The War Artist Who Won Christmas, Santa Nast's Countdown To The Day

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JPK Huson 1863

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nast new santa us belt.jpg

A " US " belt slipped over Santa's arm and into this work by Thomas Nast succeeds is one of our indications the war and those who fought were Nast's subjects. He somehow managed to combine war with hope or at least let us know hope hadn't fled. Magic and Christmas was out there somewhere.

This. Section from Nast's famous contribution to Christmas at war, 1863.
nast new soldiers santa.JPG

From Nast's famous Harper's cover, 1863. Only Nast could reach into country at war and come up with this. He's been accused of romanticizing the war- I disagree. He was dragging hope out of all the blood, mud and death. And reminded us of that, too.

nast new soldiers graves.JPG
nast new soldier shipwreck.JPG

Blown up, vignettes from war's realities surround his portrayals of family Christmas- these are from " Furlough ". Main image below is a soldier returning to his family for the holiday.
nash new furlough couple.JPG
nash new furlough snip kids.JPG

Whose children Santa had visited. It's a wonderful piece, war and the next generation watched over by Christmas himself.

When even those flatly uninterested in the ACW are familiar with an ACW themed piece of artwork, it means they've succeeded beyond the scope of 99.99999999% of us. Thomas Nast's uber famous, beyond delightful contribution to Harper's December issue cover may be a wildly unrealistic portrayal of Christmas in Camp. It's still delightful. Besides, he also left us less delightful, always poignant and fairly well known portrayals of Christmas at war. Quite a few all together.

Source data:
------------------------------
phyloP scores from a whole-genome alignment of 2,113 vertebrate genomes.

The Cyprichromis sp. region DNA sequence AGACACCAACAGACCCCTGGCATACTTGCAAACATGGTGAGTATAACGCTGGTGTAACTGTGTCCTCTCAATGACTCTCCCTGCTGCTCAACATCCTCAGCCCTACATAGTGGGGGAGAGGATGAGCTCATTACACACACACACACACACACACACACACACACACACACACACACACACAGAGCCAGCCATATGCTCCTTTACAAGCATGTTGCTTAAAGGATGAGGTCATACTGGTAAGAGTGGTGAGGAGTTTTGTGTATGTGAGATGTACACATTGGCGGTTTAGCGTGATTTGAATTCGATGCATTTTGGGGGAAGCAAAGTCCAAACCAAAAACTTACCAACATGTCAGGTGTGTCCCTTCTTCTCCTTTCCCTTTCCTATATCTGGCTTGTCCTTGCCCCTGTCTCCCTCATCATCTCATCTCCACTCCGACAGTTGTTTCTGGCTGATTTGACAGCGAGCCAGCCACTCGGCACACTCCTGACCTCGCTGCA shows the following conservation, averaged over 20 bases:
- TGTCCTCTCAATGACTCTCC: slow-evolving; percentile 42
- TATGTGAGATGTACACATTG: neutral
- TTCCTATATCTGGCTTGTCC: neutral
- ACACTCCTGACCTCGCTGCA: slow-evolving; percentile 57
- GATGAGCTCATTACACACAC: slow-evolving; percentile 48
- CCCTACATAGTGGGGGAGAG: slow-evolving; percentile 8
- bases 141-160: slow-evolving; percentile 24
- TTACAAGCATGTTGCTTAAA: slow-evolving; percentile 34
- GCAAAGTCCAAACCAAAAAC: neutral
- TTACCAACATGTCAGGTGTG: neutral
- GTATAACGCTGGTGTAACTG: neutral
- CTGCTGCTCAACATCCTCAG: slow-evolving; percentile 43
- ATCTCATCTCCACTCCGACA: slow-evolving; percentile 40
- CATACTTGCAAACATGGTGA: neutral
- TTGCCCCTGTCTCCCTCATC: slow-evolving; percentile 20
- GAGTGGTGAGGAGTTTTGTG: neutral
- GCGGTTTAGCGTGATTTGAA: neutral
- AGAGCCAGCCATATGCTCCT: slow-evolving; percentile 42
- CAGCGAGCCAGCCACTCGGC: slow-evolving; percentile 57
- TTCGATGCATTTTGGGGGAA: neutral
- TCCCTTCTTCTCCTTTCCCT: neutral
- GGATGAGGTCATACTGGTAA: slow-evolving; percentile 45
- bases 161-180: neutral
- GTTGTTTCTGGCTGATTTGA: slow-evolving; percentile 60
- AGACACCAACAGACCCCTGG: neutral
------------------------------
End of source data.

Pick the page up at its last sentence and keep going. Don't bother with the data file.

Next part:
Guessing this won't have the effect in 2019 Nast intended. Which was Peace. On Earth. Goodwill To All Men. You don't have to be religious to say Amen to that. " President Lincoln invites Southern leaders to a place at the table ". 150 years later Lincoln for some reason remains a swear word, seems to me everyone's still peering around the door.
lincoln seat table.jpg


There's a public access book that glued together all Thomas Nast's work devoted to Christmas.

" But the artist's hand is never happier than when, with the lambent light of the same humor, it irradiates the play of domestic affection, and makes the home circle gay. It is the bluff, honest Santa Claus of "The Night before Christmas;" the Santa Claus of the reindeer and the sleigh, alighting on the snowy roof, and descending the chimney with his wondrous pack of treasures; the Santa Claus of unsuspecting childhood, and the Mother Goose of undoubting infancy, to whom these pages introduce us. There is no child who cannot understand them, no parent who cannot enjoy them. Mr.- Nast is fairly without a rival in this kind. His Santa Claus is old Father Christmas himself, and his welcome will be as general and as hearty as that which salutes the crammed and enchanted stocking on Christmas morning. "

Snip from the book. Never did we need Nast's work than those years spanning Christmas's in a country at war with itself.

Posting a Nast war image a day for the next two weeks. Not the huge spreads he left us, they should be savored like a good piece of gingerbread. One crumb of comfort at a time.
 
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James N.

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JPK Huson 1863